Chicago education professional John Heintz has worked in a range of roles during his career, serving as a classroom teacher, legal consultant, and education entrepreneur. Before becoming chief legal officer and assistant superintendent at Niles Township High School District 219, near Chicago, John Heintz spent more than 15 years as a language and writing educator.
In the classroom setting, technology plays an increasingly prominent role, such that the teachers of the future will likely rely on technology as an indispensable component of classroom instruction. Considering that teachers have used videos for decades, it should come as no surprise that video streaming has become a ubiquitous activity in the classroom. Educational video developers such as Khan Academy and free video lectures from Stanford University make learning more accessible than ever before. Streaming video does not have to replace classroom teaching, but it can be used to supplement important lessons.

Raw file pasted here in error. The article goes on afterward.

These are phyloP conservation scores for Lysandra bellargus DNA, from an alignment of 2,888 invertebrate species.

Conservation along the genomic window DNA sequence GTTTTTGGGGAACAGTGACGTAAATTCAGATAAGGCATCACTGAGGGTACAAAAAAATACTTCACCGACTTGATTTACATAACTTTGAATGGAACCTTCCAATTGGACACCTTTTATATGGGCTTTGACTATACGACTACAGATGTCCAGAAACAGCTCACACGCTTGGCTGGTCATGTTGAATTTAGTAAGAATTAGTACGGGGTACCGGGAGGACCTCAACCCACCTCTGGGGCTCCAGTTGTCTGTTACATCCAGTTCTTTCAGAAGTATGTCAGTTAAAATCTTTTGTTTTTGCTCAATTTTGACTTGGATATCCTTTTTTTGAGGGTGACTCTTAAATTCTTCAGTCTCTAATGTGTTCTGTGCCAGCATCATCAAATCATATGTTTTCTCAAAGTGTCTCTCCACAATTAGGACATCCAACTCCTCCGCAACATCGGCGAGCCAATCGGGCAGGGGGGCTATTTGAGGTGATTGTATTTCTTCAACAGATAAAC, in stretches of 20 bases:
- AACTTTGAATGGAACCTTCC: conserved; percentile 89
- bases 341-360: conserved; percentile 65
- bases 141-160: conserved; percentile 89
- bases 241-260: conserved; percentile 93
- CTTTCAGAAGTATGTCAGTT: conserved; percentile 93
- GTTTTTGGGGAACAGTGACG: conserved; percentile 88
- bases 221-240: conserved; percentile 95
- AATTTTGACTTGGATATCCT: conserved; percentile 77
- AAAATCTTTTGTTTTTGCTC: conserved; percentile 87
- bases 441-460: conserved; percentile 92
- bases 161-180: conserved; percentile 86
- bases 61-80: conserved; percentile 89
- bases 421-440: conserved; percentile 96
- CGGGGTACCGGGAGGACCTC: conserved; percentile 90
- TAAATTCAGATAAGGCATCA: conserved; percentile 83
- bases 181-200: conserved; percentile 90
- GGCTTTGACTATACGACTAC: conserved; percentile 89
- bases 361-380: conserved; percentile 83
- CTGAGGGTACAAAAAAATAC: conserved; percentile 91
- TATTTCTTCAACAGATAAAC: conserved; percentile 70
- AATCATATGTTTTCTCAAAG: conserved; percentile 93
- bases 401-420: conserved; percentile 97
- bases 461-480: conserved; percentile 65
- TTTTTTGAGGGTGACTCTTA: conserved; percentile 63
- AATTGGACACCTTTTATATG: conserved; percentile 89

Although social media has been well documented as an in-class distractor, it can have merit if used in the right way. Teachers can post topics for discussion and solicit responses from students, keeping them engaged in the learning process long after the bell rings. Social media also gives students an opportunity to share resources and learning strategies with each other.